Some sectors are particularly economically sensitive.  We believe these sectors tend to perform best early in an economic cycle when economic growth is strong (and often after they have severely underperformed in an economic downturn). Other sectors have relatively stable demand for their goods or services throughout the economic cycle, and they tend to perform better on a relative basis at the end of a cycle (going into and during an economic downturn). Still other sectors fall somewhere in the middle. The following diagram illustrates the concept:

No two economic cycles are the same, and sectors evolve over time. However, if an investor can formulate a reasonable view on where the economic cycle stands, and thus where the economic backdrop is headed, then allocating to sectors likely to enjoy relative tailwinds in the period ahead, while underweighting or avoiding sectors likely to face relative economic headwinds, may provide a path to exploit fundamentally-driven sector performance dispersion. Then, once an investor has determined desired sector weights, we believe ETFs are uniquely suited to implementing sector allocation, because they can provide a liquid, low cost means for gaining sector exposure.

Following the trail from economic outlook to sector allocation to portfolio implementation is simple in concept, but, of course, it is much more complex in practice. Formulating an appropriate economic outlook requires detailed analysis of economic history and the economic environment, as well as sound judgment. Translating an economic outlook into sector allocations requires understanding the fundamental linkages between the economy and sectors, as well as between the economy and the stock market. It also requires determining an appropriate time horizon for allocations—one short enough to allow confidence in the economic outlook, but long enough for fundamental drivers to overpower market noise. Finally, implementing a sector allocation strategy, even with ETFs, can require evaluating the costs, risks, and benefits of a wide range of available securities. Sector-based investing is by no means easy, but we believe active sector allocation offers the potential to capitalize on a significant opportunity to outperform the broad market.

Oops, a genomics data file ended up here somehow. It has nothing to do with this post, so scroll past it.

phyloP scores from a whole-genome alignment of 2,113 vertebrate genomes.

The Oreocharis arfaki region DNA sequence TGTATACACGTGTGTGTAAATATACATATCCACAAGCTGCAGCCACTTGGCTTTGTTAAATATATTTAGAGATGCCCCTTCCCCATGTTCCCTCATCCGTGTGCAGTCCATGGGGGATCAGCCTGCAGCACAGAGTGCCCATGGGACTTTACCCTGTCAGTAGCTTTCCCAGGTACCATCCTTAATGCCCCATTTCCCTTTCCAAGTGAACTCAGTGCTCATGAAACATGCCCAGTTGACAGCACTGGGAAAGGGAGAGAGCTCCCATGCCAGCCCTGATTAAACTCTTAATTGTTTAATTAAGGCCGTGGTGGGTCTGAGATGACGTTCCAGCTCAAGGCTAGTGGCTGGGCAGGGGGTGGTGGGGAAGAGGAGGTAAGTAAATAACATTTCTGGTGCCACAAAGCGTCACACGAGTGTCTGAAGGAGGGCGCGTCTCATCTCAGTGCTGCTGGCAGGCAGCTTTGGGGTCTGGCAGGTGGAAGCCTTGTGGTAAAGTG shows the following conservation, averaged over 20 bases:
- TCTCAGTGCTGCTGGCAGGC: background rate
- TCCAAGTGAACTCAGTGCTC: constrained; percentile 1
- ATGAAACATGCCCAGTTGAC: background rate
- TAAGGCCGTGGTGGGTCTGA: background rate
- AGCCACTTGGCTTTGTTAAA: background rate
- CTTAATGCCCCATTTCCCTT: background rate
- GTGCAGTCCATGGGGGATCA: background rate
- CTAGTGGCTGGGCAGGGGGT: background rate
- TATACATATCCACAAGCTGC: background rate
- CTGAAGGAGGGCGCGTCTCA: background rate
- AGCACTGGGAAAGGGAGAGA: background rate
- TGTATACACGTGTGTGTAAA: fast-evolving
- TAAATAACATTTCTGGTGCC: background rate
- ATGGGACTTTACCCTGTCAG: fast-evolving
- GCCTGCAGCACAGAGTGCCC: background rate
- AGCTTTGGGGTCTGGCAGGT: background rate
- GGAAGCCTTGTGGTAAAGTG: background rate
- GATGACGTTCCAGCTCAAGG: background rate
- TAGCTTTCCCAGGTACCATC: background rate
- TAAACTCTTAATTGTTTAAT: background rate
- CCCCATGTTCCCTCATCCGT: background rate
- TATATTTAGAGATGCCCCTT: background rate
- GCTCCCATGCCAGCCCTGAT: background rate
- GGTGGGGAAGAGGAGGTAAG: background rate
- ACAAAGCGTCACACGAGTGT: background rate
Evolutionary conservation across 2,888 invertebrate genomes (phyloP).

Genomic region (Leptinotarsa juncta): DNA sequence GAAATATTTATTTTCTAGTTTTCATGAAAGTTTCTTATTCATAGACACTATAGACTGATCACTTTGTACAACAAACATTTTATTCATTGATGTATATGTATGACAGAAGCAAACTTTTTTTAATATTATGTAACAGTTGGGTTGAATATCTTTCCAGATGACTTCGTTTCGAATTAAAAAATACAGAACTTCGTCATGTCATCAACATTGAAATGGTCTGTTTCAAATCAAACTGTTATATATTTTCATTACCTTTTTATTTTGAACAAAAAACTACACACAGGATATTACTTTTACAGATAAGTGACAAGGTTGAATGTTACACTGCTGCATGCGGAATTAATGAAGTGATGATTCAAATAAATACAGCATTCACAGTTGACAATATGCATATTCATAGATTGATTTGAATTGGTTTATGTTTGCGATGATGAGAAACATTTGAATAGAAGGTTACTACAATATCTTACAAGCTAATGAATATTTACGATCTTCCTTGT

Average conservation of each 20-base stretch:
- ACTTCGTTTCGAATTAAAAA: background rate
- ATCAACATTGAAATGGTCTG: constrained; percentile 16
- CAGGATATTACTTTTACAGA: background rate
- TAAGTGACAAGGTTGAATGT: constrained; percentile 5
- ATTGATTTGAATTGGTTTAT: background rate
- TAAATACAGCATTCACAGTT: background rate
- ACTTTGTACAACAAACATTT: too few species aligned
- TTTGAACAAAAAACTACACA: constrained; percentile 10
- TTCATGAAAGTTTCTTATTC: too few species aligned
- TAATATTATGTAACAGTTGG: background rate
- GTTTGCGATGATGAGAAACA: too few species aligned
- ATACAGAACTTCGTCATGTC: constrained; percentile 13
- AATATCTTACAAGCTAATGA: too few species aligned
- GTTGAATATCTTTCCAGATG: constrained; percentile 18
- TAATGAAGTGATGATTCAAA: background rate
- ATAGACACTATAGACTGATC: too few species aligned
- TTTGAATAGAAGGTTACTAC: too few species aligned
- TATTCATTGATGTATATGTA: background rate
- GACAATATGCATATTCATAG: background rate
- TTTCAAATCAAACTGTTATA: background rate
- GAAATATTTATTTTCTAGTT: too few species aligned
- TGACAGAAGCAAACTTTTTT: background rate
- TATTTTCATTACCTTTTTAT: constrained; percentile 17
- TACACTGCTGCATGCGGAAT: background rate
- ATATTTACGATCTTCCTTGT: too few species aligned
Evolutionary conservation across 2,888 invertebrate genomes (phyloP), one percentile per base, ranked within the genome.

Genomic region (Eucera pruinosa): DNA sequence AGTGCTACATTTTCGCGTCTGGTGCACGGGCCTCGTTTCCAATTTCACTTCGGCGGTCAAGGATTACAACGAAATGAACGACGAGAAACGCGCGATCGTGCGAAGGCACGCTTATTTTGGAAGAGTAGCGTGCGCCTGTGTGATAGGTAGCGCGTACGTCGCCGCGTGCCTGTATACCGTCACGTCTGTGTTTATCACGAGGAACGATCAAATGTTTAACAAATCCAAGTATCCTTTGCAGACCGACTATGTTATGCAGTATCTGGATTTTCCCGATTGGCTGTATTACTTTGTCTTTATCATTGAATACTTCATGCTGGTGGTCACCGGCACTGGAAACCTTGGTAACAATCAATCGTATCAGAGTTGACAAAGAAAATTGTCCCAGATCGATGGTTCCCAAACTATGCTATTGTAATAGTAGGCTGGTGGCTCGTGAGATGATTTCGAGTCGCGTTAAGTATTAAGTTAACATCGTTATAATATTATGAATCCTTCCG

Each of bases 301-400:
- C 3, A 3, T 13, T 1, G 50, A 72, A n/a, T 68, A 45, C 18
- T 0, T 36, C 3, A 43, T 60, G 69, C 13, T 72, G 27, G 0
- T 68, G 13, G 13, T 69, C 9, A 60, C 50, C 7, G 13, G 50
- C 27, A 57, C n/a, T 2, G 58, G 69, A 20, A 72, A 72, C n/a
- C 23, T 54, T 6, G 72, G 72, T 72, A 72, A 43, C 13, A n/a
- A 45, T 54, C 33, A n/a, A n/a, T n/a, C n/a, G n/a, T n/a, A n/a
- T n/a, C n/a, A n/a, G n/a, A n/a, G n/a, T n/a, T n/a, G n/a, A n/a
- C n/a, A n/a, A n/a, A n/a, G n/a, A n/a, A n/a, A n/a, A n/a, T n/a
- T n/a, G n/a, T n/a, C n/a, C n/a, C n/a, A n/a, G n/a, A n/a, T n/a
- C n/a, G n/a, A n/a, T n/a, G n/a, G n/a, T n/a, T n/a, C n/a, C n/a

This article was written by WestEnd Advisors, a participant in the ETF Strategist Channel.

Important Disclosures:

WestEnd Advisors is an SEC-registered investment adviser. Registration of an investment adviser does not imply any level of skill or training. The firm is an independent investment management firm, 100% owned by its active principals. WestEnd manages both equity and fixed-income assets for individuals and institutional clients.

The investment processes, research processes, or risk processes shown herein are for informational purposes to demonstrate an overview of the process. Such processes may differ by product, client mandate, or market conditions. Portfolios that are concentrated in a specific sector or industry may be subject to a higher degree of market risk than a portfolio whose investments are more diversified.

This report should not be relied upon as investment advice or recommendations, and is not intended to predict the performance of any investment. The information contained herein is not intended to be an offer to provide investment advisory services. Such an offer may only be made if accompanied by WestEnd Advisors’ SEC Form ADV Part 2. All investments carry a certain degree of risk including the possible loss of principal, and an investment should be made with an understanding of the risks involved with owning a particular security or asset class. Past performance is not indicative of future results. It should not be assumed that recommendations made in the future will be profitable. These opinions may change at any time without prior notice. While every effort has been made to verify the information contained herein, we make no representation as to its accuracy.

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